In my last blog entry, I waxed lovingly about the benefits and the necessary prerequisites to submitting oneself to a Forced Creativity Experience such as the National Novel or Poetry Writing Months in November and April, respectively, and my experience in a songwriting circle that does a similar thing in the musical realm. I subtitled that entry “the good, the bad, and the ugly” because I thought I could cover them all–but in 1000 words I could only say the positive things. And that’s just fine–because mostly my experience with these activities has been utterly positive. But are there pitfalls? Might there be problems in paradise? How could there be anything negative about the experience of participating in a public or social networking activity that encourages one to be productive and creative, to be doing something that one longs to do?
Well, I experienced a few aspects, that if not downright pitfalls, were at least setbacks significant enough to give me pause. These are feelings I had along the way that, while perhaps not absolutely “bad” or “ugly,” were essentially negative–and whether these feelings emerged from some inner self-doubt, some personal insecurity, or whether they are truly problems inherent in the experience, it’s difficult for me to say, and I’m sure the verdict has much to do with individual idiosyncrasies than anything else. Nevertheless, let’s start.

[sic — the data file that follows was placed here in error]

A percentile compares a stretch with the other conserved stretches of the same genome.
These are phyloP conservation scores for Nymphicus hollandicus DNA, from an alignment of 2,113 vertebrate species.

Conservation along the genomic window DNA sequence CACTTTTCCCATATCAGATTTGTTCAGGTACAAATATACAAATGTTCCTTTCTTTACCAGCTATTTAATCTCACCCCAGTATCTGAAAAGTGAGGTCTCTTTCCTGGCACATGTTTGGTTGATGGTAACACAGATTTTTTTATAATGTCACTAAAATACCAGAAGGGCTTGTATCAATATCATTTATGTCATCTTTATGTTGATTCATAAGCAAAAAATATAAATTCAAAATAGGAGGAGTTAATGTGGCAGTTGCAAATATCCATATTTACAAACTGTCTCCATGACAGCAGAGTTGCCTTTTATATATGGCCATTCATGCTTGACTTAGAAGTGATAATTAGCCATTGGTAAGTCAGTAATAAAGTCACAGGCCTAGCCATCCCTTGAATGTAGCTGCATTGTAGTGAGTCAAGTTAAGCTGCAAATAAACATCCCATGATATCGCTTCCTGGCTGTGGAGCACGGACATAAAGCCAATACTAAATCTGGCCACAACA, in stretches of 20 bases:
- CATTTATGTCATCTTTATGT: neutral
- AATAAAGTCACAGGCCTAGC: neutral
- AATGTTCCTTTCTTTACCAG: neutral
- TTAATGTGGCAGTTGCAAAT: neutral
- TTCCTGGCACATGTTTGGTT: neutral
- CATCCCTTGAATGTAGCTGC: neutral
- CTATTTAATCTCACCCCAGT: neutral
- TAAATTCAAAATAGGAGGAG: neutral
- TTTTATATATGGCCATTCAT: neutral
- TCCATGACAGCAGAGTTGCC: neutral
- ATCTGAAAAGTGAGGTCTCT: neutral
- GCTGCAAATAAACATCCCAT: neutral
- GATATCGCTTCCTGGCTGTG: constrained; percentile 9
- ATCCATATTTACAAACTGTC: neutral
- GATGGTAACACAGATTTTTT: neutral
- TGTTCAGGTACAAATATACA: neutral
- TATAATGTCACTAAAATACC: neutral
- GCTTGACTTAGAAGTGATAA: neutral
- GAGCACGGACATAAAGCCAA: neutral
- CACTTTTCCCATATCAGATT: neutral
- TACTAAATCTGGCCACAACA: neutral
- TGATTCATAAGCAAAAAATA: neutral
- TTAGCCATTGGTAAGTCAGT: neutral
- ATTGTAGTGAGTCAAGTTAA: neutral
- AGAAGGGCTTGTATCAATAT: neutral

This certainly would be a non-issue if I were participating in NaPoWriMo in total private, writing in my little composition notebook, a poem for each day that may never be seen by anyone. But I chose to participate officially, which meant that I registered as a participant, created or used an existing website, blogsite, or social network forum to publicly share the results of my labor–not because anyone’s keeping score–but so as to join a community of persons sharing the same writing goals, people who may visit, like, and follow my progress. So, the public nature of the thing creates some strangeness.
First off, when you are forcing yourself to create under the gun, so to speak, essentially you are publishing for the world your rough draft material–and as any writer knows, rough drafts can be shitty. And because of the forced nature of your output, perhaps, while you may produce a whole heck of a lot more writing than you normally would over the same period of time, your shittiest work might be shittier than usual, as some pieces are squeezed out of you like blood from a stone in order to come in under deadline. Again, not that anyone is keeping score, or that somehow you’ll be penalized, demoted, lose face or any of that if you don’t get a poem done each day–it’s just that some people (yours truly) take the parameters of a poem a day pretty seriously–in the same way that, despite the chagrin of my wife and songwriting partner, I take the six songs in a single day of our songwriting circle very seriously. The results can sometimes be disastrous, and that disaster is published for all comers. I can think of some benefits of this, too, one being that if you can put your best at the moment out there(which might be your worst), you’ve moved beyond some serious writer insecurities, and that’s got to be a good practice–but I’m supposed to be talking about the bad and the ugly.